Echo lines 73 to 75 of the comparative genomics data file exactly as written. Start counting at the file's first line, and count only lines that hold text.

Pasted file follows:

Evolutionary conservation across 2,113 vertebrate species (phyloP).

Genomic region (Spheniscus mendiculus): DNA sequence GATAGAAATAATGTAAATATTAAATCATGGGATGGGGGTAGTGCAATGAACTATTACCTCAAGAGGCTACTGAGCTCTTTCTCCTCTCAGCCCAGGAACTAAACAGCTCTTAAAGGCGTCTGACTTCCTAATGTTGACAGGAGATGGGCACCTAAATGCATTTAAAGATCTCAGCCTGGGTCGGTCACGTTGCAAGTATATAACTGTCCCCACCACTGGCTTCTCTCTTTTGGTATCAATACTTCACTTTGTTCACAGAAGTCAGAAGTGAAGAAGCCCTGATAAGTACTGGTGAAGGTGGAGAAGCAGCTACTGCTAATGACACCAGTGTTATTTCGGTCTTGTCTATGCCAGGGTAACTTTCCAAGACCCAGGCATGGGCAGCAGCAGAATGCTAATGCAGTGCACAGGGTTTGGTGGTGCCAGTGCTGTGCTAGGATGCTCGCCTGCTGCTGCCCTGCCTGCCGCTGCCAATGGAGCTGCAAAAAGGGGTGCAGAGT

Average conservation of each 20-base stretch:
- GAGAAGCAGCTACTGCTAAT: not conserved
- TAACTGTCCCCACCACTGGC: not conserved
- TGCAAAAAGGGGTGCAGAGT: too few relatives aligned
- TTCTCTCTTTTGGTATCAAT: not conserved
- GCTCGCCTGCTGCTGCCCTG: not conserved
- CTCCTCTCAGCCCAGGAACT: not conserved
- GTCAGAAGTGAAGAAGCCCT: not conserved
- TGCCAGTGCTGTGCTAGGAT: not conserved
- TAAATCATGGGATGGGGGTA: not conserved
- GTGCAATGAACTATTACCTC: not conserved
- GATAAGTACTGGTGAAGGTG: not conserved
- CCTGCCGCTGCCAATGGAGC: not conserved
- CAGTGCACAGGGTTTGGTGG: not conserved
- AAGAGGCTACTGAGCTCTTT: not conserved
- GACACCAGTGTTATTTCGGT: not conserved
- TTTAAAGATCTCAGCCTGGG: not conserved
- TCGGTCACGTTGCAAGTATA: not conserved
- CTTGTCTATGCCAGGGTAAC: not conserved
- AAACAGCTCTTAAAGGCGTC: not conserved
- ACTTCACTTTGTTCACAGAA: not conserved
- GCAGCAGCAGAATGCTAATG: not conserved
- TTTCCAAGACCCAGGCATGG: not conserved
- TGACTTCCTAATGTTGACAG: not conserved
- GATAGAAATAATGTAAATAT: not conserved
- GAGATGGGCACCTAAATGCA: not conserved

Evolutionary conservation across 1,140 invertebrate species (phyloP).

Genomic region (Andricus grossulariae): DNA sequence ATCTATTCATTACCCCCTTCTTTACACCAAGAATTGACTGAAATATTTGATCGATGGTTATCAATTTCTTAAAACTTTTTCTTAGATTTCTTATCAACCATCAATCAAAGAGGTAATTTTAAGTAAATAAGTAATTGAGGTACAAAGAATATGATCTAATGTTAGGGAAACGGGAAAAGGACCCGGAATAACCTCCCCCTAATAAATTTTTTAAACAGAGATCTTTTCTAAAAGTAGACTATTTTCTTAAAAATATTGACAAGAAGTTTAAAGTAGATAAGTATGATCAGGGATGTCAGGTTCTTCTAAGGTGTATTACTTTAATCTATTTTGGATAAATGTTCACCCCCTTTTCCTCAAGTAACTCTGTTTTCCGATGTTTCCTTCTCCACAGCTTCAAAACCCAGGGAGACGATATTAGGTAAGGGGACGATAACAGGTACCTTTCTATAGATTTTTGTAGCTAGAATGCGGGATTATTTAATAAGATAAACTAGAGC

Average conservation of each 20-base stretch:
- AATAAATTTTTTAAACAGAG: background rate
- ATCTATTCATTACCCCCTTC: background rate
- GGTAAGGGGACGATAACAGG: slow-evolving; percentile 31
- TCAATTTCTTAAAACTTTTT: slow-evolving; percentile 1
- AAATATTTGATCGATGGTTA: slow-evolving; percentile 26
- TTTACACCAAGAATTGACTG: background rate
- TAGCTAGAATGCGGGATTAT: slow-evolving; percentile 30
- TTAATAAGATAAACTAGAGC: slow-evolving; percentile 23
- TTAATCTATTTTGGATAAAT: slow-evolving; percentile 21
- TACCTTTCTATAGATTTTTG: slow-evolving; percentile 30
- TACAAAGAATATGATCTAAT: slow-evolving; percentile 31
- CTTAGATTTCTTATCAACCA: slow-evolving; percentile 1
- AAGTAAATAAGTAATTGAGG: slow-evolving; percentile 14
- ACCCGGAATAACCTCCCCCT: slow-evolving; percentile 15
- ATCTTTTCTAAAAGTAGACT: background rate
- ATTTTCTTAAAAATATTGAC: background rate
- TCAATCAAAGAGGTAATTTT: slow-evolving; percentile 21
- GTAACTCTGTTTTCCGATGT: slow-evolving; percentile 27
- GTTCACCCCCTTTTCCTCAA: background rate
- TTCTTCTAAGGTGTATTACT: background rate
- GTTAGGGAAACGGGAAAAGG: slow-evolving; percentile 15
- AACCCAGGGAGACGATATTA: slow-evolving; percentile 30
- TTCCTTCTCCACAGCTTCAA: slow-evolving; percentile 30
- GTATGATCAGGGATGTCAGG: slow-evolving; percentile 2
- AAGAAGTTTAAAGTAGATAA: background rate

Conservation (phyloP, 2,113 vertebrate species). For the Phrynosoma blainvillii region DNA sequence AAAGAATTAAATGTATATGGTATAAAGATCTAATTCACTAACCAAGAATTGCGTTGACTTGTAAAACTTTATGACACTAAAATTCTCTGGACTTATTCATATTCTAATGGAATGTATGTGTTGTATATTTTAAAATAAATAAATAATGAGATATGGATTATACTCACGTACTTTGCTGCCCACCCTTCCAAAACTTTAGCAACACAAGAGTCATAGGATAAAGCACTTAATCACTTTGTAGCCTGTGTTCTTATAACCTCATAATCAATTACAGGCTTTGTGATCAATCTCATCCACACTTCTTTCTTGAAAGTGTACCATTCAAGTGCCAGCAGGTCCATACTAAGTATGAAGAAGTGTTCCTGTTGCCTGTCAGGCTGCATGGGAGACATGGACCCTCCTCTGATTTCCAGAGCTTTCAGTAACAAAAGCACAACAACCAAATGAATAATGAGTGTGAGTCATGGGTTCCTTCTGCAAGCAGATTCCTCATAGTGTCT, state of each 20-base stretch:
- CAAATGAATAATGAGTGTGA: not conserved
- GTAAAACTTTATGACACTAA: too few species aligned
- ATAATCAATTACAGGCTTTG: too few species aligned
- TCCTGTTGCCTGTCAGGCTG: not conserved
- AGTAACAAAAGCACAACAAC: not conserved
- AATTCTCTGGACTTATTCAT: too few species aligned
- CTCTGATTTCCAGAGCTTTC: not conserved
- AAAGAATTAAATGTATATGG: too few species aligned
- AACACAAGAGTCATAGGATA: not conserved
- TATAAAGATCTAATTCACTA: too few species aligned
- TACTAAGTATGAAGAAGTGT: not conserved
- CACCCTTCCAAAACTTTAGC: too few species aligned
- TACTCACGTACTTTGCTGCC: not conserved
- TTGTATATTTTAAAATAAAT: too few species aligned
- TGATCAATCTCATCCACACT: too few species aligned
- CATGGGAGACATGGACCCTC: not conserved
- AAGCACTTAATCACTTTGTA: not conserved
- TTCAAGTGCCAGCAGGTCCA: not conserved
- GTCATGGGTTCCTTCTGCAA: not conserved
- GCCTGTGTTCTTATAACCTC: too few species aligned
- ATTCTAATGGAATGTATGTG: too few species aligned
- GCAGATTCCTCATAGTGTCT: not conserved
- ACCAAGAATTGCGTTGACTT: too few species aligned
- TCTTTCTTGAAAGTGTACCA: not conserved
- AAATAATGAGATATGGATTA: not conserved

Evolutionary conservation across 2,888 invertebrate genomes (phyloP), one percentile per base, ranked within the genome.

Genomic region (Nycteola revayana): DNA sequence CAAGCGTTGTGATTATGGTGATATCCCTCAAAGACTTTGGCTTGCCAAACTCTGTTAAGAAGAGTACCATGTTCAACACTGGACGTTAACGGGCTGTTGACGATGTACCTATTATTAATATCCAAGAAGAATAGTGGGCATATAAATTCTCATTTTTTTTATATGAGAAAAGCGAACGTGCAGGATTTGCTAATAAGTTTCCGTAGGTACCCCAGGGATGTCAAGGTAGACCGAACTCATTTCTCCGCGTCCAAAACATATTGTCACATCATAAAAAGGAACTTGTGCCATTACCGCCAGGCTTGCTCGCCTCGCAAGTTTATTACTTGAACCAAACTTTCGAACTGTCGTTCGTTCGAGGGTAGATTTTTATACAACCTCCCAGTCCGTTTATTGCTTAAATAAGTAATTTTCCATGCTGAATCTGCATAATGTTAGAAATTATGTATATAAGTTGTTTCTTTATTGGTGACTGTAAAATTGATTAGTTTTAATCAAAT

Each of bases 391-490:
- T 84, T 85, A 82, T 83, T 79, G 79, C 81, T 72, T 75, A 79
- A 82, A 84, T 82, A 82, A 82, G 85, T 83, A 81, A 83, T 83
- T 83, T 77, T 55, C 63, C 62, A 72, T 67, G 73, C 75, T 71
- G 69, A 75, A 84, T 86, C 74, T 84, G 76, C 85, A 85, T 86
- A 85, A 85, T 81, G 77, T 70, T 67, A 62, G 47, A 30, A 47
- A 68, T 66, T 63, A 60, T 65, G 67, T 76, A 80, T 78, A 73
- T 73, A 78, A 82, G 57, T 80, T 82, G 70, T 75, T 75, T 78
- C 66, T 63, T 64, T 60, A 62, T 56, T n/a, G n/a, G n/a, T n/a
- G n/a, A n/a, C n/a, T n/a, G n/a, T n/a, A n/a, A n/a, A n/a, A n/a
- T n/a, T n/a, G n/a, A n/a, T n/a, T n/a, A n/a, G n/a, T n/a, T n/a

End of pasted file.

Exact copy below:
- CATGGGAGACATGGACCCTC: not conserved
- AAGCACTTAATCACTTTGTA: not conserved
- TTCAAGTGCCAGCAGGTCCA: not conserved